McGurk, Rosett explore management buyout of Liberty Media unit

As John Malone’s Liberty Media looks to refinance or sell Starz Media, Overture Films toppers Chris McGurk and Danny Rosett are exploring a management buyout of the unit that houses Overture and other production entities, according to knowledgeable insiders.

Duo have begun talking with investors as part of Liberty’s effort.

Under the proposal, Overture would remain intact, including its 75 employees, library, lucrative pay TV deal with Starz channels and homevid pact with Anchor Bay. Liberty could retain an interest in the company.

Liberty began indicating six months ago that it wanted to lessen its financial obligations to Starz Media, the production and distribution entity within Starz LLC that includes Overture, homevid company Anchor Bay, toon house Film Roman and Starz Animation.

While a single partner is in theory a possibility, it’s more likely in this market that the funds would come from a combination of partners who would bring their own assets to the table, such as a foreign sales company, a foreign distributor or private equity investors.

A company spokesman said McGurk and Rosett declined comment on the proposed buyout but confirmed that the company’s release schedule is moving forward and that no changes in staff are planned.

If the buyout succeeds, it would be great news to those here for the Sundance Film Festival. Though showbiz always has a healthy dose of schadenfreude, indie filmmakers, agents and others do not want to see another unit disappear.

“We need them to stay in business. The fact that they are a fully integrated company with an infrastructure makes them a very attractive option,” said ICM head of international and indie film Hal Sadoff.

Rumors about the company’s fate reached a crescendo last week after Overture execs quietly told their filmmakers that they should put pre-production plans on hold for a few months, but they didn’t explain the big-picture financial talks they’ve been having.

Despite the global economic woes and the contraction of the capital markets, some in the film biz believe the company could be an attractive investment. Many feel there’s a need for American indie distributors that can handle specialty titles after the fadeout of such banners as Miramax, Paramount Vantage and Warner Independent.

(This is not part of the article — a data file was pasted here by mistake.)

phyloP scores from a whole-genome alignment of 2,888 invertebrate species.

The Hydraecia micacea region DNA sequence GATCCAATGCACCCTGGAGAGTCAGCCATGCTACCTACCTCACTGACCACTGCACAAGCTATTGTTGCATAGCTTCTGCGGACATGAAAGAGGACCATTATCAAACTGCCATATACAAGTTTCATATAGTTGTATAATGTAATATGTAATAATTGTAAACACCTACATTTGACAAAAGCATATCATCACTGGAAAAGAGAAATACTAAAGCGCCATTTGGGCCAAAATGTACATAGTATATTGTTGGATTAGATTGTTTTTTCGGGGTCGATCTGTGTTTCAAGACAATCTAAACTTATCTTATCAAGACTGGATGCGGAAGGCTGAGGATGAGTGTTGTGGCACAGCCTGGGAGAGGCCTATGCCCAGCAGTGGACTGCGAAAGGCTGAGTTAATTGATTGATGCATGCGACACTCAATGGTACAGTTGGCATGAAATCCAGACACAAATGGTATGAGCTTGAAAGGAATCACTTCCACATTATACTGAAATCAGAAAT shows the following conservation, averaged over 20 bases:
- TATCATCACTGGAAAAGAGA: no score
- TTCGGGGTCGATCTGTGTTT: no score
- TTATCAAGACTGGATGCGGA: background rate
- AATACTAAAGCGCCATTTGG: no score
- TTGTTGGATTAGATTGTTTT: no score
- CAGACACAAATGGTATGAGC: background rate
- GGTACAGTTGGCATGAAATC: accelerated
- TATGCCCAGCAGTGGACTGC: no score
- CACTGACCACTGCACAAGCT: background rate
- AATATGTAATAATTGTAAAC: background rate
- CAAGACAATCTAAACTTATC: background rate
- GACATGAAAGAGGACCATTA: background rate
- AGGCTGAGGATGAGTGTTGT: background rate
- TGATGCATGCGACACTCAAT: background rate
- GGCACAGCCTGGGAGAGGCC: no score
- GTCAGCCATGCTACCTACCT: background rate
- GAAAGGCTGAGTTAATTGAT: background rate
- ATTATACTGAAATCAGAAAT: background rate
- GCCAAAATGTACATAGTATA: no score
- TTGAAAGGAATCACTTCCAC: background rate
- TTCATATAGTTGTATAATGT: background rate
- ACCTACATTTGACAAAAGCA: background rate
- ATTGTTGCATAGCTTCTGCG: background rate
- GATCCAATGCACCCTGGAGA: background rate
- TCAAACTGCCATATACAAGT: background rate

The company would presumably continue to juggle its platform biz and its wider releases (such as the recent “Law Abiding Citizen”).

Overture was launched three years ago by the pair, who brought on a stable of veteran studio execs, including Peter Adee, Overture’s prexy of worldwide marketing and distribution.

With Chris Albrecht arriving as prexy-CEO of Starz LLC in December, it became apparent that priorities were shifting within Starz companies. Albrecht’s signing was a signal of changes for Starz Entertainment, in particular, which now wants to get into the production biz.

HBO originals flourished during Albrecht’s time at the cabler. Starz Entertainment has already made a hefty promo push for its “Spartacus: Blood and Sand,” and there seems to be an accelerated interest in original programming rather than continuing to rely mostly on airing theatrical films. While HBO and Showtime mix theatrical films and originals, their series have put the channels on the map.

Overture’s fate speaks to the volatility of being an independent film distribution and production company in today’s marketplace. Such companies require a substantial amount of overhead, a commitment that parent companies are nervous about making in tough economic times.

Anchor Bay is an important asset, since it ensures another distribution stream for Overture product. And even with the downturn in the homevid market, DVD sales still account for as much as 50% of a film’s income. Anchor Bay has a library of 3,500 titles.

Overture has deals with four production companies. Last week, McGurk and Rosett told its small stable of producers that it was putting a handful of projects on hold.

Since sources said Starz Media execs have signed nondisclosure agreements concerning those financial talks, the producers — including Don Cheadle, Michael Stipe, Philip Seymour Hoffman and George Tillman — received minimal explanations for the freeze, which sparked widespread industry rumors that Overture was in trouble.

Overture is sticking to its release schedule, including wide openers “The Crazies” on Feb. 26 and “Brooklyn’s Finest” on March 5.

Under the original business plan signed off on by Malone, Overture was never designed to make big marketing commitments, which hampered its ability to release bigger films.

Company has had success with specialty releases including “The Visitor.” Its biggest box office grosser was 2009’s “Law Abiding Citizen,” which earned $73 million domestically. It also has seen more modest grossers, but execs in the past have stressed that the “low” box office for “Sunshine Cleaning” and “The Men Who Stare at Goats,” for example, offered a healthy profit from their modest initial investments ($2 million and under-$5 million, respectively).

While Overture has primarily focused on distribution, it produced “Traitor” and “Crazies” inhouse. Company has “Let Me In” currently in production.Overture opened its doors for business at the same time that Summit Entertainment, formerly a foreign sales company, expanded into the domestic distribution game.

Summit has had blockbuster success with the “Twilight” franchise, creating something of a perception problem for Overture.

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